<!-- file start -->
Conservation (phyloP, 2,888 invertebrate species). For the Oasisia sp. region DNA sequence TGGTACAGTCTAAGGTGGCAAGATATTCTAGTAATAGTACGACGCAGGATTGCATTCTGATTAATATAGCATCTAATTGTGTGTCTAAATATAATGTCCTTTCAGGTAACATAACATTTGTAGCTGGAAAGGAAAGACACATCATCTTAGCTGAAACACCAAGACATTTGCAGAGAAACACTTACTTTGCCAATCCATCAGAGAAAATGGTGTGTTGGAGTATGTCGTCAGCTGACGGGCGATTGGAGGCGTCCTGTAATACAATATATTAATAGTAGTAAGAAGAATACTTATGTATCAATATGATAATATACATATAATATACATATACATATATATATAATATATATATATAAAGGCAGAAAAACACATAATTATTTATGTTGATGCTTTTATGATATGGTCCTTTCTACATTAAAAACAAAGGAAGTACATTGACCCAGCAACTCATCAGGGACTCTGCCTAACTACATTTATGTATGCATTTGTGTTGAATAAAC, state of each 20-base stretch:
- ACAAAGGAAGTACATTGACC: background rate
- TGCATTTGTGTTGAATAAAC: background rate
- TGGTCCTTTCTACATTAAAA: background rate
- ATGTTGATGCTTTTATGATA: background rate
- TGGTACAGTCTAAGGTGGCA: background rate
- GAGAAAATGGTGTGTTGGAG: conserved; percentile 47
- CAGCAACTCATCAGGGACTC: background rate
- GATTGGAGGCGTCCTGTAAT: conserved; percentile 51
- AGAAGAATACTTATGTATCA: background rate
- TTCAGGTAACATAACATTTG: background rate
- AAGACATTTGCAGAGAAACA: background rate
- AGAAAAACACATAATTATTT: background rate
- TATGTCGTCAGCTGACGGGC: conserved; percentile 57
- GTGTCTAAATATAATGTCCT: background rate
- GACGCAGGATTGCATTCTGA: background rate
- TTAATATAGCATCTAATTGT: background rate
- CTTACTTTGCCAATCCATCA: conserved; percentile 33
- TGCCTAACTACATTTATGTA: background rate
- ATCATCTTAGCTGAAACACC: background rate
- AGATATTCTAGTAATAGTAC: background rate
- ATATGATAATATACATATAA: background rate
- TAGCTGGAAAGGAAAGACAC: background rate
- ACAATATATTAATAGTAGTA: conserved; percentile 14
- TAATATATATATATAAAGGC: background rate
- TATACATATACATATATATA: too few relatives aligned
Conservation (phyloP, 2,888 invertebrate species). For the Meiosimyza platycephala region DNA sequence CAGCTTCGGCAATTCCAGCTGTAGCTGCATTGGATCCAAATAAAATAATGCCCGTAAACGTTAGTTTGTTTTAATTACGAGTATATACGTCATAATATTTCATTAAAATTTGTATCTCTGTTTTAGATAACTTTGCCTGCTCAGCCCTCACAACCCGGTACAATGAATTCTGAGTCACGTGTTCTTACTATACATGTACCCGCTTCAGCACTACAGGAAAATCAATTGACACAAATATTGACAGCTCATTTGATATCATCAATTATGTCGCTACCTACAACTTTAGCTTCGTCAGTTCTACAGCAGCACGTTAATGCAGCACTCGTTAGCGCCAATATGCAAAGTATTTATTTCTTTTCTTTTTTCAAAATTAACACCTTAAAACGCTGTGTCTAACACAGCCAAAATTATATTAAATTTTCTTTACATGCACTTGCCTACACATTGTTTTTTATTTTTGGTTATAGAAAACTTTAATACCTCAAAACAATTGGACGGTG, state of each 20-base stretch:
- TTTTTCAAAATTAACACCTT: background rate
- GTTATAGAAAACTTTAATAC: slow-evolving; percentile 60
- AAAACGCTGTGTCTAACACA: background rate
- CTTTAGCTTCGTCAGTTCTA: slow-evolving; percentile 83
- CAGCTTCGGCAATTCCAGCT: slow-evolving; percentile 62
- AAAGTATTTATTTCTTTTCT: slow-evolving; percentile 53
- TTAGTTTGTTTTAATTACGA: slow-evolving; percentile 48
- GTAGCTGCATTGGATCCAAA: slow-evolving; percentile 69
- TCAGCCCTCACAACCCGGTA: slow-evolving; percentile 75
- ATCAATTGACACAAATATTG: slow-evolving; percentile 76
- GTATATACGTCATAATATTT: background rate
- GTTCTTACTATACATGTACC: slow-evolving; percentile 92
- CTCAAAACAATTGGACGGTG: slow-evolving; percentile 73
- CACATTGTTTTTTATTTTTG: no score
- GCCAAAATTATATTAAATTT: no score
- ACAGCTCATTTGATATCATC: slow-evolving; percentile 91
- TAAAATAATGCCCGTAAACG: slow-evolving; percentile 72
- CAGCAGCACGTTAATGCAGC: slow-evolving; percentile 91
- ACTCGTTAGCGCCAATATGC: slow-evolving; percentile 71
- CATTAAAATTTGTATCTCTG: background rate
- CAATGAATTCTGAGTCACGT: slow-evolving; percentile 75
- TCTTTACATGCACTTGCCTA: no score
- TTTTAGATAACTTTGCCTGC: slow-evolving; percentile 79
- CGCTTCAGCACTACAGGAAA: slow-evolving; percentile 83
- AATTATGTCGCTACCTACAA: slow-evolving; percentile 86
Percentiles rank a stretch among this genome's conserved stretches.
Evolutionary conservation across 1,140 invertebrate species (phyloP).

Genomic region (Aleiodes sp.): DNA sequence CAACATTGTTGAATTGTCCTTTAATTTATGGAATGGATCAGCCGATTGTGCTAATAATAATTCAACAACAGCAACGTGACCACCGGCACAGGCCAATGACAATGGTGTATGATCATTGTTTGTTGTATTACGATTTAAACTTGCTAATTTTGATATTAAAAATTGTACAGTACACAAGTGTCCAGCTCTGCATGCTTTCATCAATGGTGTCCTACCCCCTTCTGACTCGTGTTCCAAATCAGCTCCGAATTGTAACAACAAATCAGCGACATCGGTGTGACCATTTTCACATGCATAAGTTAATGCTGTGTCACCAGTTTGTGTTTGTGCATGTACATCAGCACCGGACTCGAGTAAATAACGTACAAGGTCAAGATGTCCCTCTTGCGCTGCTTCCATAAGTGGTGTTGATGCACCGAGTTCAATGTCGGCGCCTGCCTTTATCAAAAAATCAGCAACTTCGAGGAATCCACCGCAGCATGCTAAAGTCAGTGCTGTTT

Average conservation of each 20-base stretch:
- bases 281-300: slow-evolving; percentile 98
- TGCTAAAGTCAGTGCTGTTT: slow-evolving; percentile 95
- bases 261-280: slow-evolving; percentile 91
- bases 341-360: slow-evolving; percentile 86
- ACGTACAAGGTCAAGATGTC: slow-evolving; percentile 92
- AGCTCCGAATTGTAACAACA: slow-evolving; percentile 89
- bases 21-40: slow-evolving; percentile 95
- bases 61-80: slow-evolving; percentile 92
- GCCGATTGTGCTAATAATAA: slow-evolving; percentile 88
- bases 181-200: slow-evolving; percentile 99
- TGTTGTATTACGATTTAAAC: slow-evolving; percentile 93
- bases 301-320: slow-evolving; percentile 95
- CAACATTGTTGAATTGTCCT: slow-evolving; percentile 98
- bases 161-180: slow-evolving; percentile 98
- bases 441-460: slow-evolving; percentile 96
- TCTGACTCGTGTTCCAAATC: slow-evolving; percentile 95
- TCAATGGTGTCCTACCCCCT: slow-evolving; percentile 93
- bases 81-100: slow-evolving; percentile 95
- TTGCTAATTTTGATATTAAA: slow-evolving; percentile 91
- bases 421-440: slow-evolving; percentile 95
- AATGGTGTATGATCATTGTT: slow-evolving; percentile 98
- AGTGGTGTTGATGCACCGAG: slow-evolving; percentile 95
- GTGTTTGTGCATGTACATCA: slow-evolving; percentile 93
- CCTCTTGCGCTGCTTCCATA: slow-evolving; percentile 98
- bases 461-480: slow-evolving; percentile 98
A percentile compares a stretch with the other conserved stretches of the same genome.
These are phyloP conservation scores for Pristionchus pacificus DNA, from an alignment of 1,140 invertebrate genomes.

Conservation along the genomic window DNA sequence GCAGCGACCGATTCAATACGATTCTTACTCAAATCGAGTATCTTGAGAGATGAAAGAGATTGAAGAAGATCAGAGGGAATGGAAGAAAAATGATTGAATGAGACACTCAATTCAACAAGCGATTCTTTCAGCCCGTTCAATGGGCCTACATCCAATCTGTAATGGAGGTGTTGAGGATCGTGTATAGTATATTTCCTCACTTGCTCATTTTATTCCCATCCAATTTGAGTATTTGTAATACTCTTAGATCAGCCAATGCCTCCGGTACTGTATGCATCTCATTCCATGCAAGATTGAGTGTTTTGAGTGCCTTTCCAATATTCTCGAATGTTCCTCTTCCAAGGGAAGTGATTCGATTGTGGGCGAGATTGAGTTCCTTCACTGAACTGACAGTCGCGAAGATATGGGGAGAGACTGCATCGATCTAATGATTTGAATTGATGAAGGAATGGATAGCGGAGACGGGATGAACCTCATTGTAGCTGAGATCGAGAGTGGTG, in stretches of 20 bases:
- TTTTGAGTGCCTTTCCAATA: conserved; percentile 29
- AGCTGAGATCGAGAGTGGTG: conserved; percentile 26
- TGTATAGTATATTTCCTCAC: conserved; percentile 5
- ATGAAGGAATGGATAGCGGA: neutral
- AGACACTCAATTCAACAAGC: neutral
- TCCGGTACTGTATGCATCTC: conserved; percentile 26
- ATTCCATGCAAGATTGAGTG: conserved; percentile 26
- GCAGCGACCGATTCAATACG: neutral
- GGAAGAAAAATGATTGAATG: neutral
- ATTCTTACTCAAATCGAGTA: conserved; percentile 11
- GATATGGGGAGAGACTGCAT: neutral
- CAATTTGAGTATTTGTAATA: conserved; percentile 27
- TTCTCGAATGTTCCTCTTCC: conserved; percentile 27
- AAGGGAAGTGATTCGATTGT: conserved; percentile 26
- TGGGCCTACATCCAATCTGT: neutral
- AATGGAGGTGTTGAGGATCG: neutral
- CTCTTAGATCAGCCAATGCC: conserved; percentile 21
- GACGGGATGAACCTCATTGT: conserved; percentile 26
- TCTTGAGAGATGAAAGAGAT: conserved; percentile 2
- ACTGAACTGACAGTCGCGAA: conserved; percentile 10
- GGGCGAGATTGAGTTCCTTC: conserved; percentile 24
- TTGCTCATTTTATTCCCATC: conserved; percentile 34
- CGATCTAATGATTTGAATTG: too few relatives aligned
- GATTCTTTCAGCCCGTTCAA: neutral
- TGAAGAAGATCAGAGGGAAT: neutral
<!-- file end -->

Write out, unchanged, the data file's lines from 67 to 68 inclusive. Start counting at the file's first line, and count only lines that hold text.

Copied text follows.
- TGTTGTATTACGATTTAAAC: slow-evolving; percentile 93
- bases 301-320: slow-evolving; percentile 95